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I wanted to dual boot Windows 7 64-bit and Ubuntu 13.04 (Raring Ringtail) 64-bit, but when I installed it, it didn't boot. Only Windows was booting. I installed Ubuntu with a " / " of 50 GB and a "swap" partition of 4 GB. Could it be that it doesn't work, because I'm on BIOS mode, and that my disk is MBR, not GPT?

My laptop doesn't have an option to change boot mode to UEFI so as much as possible, I'd stick to MBR :(


  • Acer Aspire 4755G
  • Intel i5-2450M 2.5 GHz - 3.1 GHz
  • Nvidia [GeForce GT540M][7] 2 GB
  • 4 GB RAM DDR3
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up vote 4 down vote accepted

Here is your solution

There is a very easy and interactive way to fix the GRUB problem. Using this method it will start reading all your boot partitions and also you will be able to use any operating system. All operating systems installed in your computer will be displayed in the GRUB menu.

You have to follow these very simple steps...

Boot from a live CD or your bootable USB, and select 'Try Ubuntu'.

  1. Install boot-repair (a good program to fix GRUB):

    sudo add-apt-repository ppa:yannubuntu/boot-repair
    sudo apt-get update
    sudo apt-get install boot-repair
  2. Run boot-repair from your system or type: (boot-repair &)

  3. When started, select option Recommended Repair from the two options:

    Recommended Repair & Advanced Options.

  4. Follow the very easy onscreen instruction. It will build/fix your GRUB installation...

Restarting your system will display both options to boot from Ubuntu and Windows.

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And yes you'll need internet connection. You don't have to install Ubuntu from the LiveCD or Bootable USB again. You have to use it just to fix only. – Saurav Kumar Aug 24 '13 at 19:02

I dual boot win7 and Ubuntu.

The first thing to remember is that you need a separate partition and it's possible (highly likely) that all partitions are already used (there is a maximum of 4 primary partitions allowed).

I deleted the partition that contained the HP media tools, resized the other partitions and installed on the new empty primary partitions (I booted the live CD and used gparted to fiddle the partitions).

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I think that you're talking about GPT disk. I'm pretty sure that MBR can only have 3 Primary partitions, which I currently have now. The following partitions would be logical/extended. Actually, when I installed ubuntu 13.04 x64 right after I installed windows, it just wont boot. For quite a while, a flashing underline appears, then just gets past it and boot windows. The only way I was able to make ubuntu work was by letting it make partitions itself. That would however, require the other partitions that I have to be deleted. – Dizeke Aug 24 '13 at 17:28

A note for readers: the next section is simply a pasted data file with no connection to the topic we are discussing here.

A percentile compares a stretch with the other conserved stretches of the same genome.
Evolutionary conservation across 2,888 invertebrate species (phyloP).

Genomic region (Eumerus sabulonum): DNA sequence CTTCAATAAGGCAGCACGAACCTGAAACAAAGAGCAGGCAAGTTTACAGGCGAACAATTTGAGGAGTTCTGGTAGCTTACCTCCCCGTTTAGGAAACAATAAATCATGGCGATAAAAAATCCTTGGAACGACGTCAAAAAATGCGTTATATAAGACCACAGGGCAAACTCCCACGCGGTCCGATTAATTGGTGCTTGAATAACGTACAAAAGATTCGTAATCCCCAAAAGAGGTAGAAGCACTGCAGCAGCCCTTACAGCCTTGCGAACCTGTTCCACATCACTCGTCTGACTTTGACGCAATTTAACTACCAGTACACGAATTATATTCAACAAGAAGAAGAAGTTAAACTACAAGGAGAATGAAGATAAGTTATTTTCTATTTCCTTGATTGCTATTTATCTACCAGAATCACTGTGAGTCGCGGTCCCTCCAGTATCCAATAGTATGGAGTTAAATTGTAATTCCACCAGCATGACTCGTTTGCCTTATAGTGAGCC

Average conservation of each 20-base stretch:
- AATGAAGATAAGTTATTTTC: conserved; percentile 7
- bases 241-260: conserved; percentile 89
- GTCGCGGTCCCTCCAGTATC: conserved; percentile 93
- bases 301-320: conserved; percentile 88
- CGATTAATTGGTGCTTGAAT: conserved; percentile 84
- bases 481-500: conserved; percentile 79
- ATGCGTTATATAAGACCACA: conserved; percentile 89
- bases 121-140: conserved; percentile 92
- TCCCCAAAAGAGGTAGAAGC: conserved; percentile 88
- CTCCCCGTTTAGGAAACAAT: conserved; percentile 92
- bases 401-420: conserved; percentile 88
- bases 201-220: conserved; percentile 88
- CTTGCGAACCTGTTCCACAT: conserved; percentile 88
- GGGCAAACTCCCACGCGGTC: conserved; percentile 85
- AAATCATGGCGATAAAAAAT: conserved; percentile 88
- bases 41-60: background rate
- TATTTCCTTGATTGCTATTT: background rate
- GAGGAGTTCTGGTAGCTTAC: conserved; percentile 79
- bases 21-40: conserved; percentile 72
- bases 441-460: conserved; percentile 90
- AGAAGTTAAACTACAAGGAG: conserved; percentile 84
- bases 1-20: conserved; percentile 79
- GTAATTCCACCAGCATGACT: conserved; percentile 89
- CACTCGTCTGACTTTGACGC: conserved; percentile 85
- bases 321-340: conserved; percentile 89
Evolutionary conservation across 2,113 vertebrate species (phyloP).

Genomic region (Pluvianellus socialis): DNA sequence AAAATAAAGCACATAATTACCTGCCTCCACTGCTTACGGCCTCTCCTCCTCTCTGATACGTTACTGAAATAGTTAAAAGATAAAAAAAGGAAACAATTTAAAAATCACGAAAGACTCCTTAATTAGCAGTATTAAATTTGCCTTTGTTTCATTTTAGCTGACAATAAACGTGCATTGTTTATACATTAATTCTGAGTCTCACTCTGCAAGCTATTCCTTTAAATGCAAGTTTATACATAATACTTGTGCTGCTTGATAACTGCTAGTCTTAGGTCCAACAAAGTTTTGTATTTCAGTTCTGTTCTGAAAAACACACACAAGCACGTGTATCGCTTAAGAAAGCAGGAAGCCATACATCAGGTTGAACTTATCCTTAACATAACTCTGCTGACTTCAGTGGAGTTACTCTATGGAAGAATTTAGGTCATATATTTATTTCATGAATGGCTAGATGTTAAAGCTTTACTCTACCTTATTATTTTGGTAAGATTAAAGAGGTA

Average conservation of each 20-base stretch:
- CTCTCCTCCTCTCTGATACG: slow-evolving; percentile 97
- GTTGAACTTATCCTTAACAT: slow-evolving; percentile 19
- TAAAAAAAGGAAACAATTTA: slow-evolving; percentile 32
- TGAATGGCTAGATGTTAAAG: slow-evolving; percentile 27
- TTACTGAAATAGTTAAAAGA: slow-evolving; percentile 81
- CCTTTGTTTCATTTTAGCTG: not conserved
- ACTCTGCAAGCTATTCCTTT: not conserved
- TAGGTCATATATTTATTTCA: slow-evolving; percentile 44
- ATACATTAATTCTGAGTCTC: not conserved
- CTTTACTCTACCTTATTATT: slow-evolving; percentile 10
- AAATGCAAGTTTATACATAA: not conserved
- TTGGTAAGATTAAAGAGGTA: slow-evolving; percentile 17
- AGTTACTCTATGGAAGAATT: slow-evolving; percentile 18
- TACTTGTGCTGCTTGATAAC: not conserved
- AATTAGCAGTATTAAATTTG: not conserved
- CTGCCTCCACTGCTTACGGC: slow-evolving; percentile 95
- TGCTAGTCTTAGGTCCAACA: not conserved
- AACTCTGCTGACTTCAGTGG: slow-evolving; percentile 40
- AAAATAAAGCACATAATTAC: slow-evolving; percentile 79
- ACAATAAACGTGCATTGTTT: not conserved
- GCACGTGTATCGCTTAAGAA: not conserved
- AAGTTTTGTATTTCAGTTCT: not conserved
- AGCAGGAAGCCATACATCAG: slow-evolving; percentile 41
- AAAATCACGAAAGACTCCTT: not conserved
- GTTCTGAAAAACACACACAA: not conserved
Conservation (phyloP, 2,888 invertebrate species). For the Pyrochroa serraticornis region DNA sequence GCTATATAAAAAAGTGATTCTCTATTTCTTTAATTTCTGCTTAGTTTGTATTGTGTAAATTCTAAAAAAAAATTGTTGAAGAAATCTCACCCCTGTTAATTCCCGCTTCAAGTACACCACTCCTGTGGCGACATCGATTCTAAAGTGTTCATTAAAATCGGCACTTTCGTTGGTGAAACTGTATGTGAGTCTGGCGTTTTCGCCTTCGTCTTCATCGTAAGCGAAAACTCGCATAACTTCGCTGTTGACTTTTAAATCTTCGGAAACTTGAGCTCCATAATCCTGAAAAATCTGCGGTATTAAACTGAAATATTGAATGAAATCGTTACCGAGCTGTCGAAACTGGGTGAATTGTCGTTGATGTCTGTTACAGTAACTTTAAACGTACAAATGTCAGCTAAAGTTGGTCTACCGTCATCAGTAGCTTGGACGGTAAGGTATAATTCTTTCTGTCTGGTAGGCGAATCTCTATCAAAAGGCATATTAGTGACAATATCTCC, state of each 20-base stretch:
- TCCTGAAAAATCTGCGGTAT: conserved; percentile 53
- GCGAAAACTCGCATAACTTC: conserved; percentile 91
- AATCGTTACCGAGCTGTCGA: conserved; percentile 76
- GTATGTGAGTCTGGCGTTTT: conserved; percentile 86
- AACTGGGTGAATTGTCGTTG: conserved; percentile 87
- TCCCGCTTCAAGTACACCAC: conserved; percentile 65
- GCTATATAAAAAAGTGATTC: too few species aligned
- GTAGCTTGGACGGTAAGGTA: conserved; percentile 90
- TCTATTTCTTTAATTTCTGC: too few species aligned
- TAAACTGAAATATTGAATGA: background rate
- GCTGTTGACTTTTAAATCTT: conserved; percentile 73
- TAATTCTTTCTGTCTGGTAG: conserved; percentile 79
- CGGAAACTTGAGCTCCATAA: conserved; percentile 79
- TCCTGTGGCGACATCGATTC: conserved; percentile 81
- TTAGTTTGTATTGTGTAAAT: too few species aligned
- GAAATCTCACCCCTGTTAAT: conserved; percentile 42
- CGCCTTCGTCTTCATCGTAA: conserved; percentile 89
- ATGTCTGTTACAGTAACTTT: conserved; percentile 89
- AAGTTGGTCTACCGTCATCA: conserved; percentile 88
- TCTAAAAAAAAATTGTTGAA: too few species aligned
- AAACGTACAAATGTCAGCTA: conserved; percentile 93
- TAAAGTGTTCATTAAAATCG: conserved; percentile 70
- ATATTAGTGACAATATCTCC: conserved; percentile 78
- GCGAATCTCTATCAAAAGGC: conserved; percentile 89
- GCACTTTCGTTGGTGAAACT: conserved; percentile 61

@user186848 No, you could have let Ubuntu make its own partitions and get to keep Windows and the other partitions. If your hard disk had unpartitioned space, Ubuntu would have detected that and gave you an option to "Install Ubuntu alongside Windows 7". Anyways, check my answer to hopefully fix your problem. – Alaa Ali Aug 24 '13 at 18:41

It looks like you installed Ubuntu using the Something Else option, and you probably didn't notice a setting at the bottom that asks where to install GRUB (the bootloader). That setting was probably set to install GRUB on the root partition (/) you chose, and not on the MBR. In turn, your Ubuntu installed successfully, but the current bootloader (the Windows bootloader) does not know anything about Ubuntu. You'll need to add an entry to the Windows bootloader to tell it "Hey look! There's another OS at this partition!"

Instead of doing that though, there's another easier (and a recommended way), which is to use the tool Boot Repair. Here's what you need to do:

  1. Boot your Ubuntu USB/CD, and choose the option to "Try Ubuntu", not Install Ubuntu.
  2. Open a terminal Ctrl+Alt+T, and type the following:

    sudo add-apt-repository ppa:yannubuntu/boot-repair && sudo apt-get update
    sudo apt-get install -y boot-repair && boot-repair &

    Once all of these commands are complete, the Boot Repair application should open up (if it doesn't search for it in the Dash (you can open the Dash by hitting the Windows key (or the Super key)).

  3. In the application, hit Recommended Repair. This should fix your issues.

    Please note down the URL that it provides you at the end (provided that you're connected to the internet). You can give us that link if something goes wrong.

  4. Once done, restart, and you should see options to boot into Ubuntu or Windows. To test, boot into one of them. Verify it boots. Restart. Boot into the other. Verify it boots.

Post back that URL if something goes wrong.

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Thanks for the help. I'm now able to dual boot windows and ubuntu :D However, I noticed that it turned to EFI again after using boot-repair. Well, I think that's not much of a problem now since I'm actually able to dual boot. Probably later on, it will be problem. It's hard not having an option in my BIOS to choose boot mode :| Anyway. Thanks you very much for the help – Dizeke Aug 25 '13 at 11:37
You're welcome! Don't forget to mark one of the answers as your accepted answer by clicking the grey check mark on the left of it. – Alaa Ali Aug 25 '13 at 17:04

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